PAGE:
In "Self-Reliance," by Ralph Emerson, what does society do to individuality? 

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Rebecca Owens eNotes educator| Certified Educator

This essay is one of my favorites. Emerson claims that "Society everywhere is in conspiracy against the manhood of every one of its members." What he means is that society kills individuality.

Societies demand that members conform to societal rules. This can be good, since there are good laws, but as a Transcendentalist, Emerson believed that each person contained a "particle of God" or a spark of divinity that would guide him/her, so there was really no need for society to govern actions.

When, because of tradition or a fear of change, society insists upon "a foolish consistancy," then society prohibits individual thought or action. Society tends to squelch creativity because of this fear of the new.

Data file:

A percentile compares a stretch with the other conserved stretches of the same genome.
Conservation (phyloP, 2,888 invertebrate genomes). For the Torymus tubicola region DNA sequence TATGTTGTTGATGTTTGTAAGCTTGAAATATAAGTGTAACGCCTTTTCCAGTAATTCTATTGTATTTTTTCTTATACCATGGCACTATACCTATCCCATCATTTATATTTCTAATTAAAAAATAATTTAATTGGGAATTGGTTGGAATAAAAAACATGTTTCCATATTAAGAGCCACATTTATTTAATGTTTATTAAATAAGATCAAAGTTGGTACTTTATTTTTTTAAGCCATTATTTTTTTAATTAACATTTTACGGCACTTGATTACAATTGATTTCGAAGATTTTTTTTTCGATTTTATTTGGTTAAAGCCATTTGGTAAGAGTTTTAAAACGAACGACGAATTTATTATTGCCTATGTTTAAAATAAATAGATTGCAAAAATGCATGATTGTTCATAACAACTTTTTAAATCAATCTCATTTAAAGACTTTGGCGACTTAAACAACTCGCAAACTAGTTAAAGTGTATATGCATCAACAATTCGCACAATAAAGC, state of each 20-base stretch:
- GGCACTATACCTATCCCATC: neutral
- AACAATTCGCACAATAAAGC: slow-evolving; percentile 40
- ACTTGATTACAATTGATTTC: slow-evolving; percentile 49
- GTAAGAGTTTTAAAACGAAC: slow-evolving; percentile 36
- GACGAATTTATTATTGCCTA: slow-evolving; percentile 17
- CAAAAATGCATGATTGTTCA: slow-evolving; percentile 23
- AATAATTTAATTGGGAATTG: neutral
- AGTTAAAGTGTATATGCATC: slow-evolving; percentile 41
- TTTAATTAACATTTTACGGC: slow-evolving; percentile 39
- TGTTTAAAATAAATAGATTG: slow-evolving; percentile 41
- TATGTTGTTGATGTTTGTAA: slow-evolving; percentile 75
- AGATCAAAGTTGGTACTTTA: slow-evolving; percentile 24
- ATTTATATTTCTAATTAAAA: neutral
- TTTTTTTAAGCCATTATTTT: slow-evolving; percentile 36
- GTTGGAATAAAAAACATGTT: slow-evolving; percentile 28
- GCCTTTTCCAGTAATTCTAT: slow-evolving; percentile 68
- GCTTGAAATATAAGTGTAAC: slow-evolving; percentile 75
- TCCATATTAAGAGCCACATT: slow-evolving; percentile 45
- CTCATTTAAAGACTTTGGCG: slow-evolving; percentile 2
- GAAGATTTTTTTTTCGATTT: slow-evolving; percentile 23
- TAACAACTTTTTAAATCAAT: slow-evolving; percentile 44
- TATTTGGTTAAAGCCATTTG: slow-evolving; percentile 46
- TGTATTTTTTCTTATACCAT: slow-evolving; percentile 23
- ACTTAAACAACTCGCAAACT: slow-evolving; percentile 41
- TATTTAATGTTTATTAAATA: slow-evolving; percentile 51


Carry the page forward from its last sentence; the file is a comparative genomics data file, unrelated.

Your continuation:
In summary, when society limits our thoughts or actions in order to make us conform to its ideals, then it denies us our individuality. To be a real "man" one must also be a "nonconformist." Of course, this nonconformity is likely to make you misunderstood or even rejected by society. But no great changes were ever made by conformists. All the truly great people throughout time, those who effected real change, were misunderstood by their societies. That is in part why Emerson said that "to be great is to be misunderstood."

For a great discussion on the themes in "Self-Reliance' click the link below.

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